The palmaris longus is frequently used as a graft source for elbow ligament reconstruction such as lateeral collateral ligament reconstruction or ulnar collateral ligament reconstruction.
Determine presence of palmaris longus tendon preoperative
Ask the patient to press the tip of his/her thumb against the tip of the 5th finger while flexing the wrist - this accentuates the presence of a palmaris longus at the wrist.
If there is not a palmaris longus on the involved side, check the other side as some patients have it only unilaterally.
If you cannot identify the palmaris longus with this test, it is probably not robust enough to be your graft and you should consider an alternative.
Arm on armboard
Provide OR photos to illustrate positioning
Single incision with use of tendon stripper
Multiple incision (2 or 3) without use of tendon stripper
Make a small horizontal incision at the proximal wrist flexion crease which is about 1 cm proximal to the distal flexion crease. The distal flexion crease is at the junction of the palm and forearm. The palmaris longus tendon is easily identified at the proximal wrist flexion crease and is always SUPERFICIAL to the fascia. All other tendons including FCR are deep to the fascia! At the more distal flexion crease the palmaris longus tendon blends with the palmar fascia and is much less distinct.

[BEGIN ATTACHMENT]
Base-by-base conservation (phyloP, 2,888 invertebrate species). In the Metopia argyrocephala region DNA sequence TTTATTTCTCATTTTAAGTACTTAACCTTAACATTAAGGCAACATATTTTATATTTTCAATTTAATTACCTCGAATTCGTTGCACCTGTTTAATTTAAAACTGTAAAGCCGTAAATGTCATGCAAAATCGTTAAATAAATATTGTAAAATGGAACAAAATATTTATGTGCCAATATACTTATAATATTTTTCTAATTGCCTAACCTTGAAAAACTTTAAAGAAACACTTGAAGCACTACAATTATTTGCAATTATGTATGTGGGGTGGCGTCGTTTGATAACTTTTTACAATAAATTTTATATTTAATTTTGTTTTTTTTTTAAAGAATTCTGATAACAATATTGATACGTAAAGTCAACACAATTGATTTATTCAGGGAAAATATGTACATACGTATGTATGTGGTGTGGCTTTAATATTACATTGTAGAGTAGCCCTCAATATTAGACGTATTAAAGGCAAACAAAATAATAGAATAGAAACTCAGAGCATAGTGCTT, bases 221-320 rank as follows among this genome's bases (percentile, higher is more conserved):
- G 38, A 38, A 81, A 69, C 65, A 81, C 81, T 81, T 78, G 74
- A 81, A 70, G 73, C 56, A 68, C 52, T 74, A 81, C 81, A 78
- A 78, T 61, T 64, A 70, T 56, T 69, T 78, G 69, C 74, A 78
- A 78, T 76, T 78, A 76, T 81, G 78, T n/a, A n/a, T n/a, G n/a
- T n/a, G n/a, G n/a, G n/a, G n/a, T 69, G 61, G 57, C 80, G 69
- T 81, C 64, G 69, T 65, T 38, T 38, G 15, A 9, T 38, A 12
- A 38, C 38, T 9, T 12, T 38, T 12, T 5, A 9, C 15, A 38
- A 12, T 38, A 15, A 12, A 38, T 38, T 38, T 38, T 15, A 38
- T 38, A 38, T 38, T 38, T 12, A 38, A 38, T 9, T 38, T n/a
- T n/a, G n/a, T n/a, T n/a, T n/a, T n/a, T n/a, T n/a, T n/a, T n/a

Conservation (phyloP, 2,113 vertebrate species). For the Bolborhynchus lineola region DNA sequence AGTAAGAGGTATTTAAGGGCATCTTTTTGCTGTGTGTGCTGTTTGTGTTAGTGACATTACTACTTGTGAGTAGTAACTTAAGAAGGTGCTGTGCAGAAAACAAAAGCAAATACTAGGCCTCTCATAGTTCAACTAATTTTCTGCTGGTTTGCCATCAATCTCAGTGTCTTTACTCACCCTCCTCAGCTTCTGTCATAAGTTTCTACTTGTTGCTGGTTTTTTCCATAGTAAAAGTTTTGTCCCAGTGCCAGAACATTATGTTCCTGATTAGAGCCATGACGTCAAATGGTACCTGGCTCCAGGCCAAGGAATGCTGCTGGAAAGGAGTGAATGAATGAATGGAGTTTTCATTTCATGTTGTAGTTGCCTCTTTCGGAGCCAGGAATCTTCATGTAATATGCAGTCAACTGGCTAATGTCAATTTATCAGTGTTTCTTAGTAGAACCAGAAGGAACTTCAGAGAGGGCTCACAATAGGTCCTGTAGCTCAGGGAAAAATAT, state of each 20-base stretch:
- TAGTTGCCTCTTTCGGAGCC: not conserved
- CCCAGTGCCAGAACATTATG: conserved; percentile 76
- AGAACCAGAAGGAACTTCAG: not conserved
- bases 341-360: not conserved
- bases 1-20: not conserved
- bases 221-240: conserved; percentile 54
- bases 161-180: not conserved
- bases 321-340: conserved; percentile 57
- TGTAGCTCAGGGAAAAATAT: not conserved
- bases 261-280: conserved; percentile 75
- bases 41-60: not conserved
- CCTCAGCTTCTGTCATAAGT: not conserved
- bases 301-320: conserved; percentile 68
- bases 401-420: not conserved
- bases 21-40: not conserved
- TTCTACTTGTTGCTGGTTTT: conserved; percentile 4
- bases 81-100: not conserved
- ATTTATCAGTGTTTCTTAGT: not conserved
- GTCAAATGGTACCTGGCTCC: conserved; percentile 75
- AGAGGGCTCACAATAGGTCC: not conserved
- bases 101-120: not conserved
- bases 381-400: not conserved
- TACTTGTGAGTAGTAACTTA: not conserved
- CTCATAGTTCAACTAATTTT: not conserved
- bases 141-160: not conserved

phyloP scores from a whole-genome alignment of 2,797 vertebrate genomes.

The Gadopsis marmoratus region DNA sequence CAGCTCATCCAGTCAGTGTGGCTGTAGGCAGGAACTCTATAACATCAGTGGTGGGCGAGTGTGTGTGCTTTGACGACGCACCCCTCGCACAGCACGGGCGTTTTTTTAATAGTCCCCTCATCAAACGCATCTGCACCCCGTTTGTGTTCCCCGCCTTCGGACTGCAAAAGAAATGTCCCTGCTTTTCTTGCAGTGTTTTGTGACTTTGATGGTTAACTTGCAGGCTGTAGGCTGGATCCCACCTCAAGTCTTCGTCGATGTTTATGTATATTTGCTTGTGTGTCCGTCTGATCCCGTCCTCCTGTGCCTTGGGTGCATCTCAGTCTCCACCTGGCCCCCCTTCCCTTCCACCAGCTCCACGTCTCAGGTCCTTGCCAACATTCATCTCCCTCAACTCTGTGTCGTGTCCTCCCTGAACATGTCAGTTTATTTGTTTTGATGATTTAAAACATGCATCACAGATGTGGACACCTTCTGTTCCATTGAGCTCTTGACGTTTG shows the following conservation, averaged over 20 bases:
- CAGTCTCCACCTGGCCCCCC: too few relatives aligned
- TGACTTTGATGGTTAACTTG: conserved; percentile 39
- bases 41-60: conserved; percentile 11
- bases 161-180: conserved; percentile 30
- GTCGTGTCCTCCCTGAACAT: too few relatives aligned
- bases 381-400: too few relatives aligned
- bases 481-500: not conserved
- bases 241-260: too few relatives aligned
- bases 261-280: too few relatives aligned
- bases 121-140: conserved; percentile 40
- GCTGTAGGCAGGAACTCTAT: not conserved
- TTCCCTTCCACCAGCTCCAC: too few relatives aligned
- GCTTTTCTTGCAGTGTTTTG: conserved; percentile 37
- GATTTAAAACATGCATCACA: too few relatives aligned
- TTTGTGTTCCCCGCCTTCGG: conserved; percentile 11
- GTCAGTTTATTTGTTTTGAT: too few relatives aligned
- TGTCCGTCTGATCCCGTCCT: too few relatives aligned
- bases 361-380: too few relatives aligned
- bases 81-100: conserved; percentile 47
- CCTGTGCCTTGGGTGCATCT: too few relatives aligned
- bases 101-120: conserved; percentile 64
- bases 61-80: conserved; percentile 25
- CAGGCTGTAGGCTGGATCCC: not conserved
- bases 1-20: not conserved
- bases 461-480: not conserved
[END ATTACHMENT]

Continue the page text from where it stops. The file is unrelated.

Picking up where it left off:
Use of a tendon stripper or small incisions proximally are both described.
Once certain that the palmaris longus has been identified distally pull on it and make small transverse incision in the forearm at length required proximally and then cut the tendon at musculotendionous junction and pull it out the distal incision with traction on the distal tendon. If required a 3rd incision can be used however often is not needed.
Pearls and Pitfalls
To avoid harvesting of the median nerve make certain you have unequivocally identified the palmaris longus and understand the local anatomy.
- Make certain that the patient has a palmaris longus tendon as described above
- Palpate the FCR tendon medially
- The median nerve is always DEEP to forearm fascia and usually has an artery running on the volar and radial surface of nerve.
- Confirm the palmaris longus tendon has attachments to palmar fascia distally
- The palmaris longus is wider than thick and has longitudinal fibers aligned in it
- When pulled up on distally, the palmaris longus stands out up past the mid forearm right under the skin
- When pulled up on from the distal incision the palm 'cups'
- If using a tendon stripper and it does not glide easily up the tendon make a second (and if necessary a third) incision more proximally.
As per procedure using graft is being used.
Iatrogenic median nerve harvest
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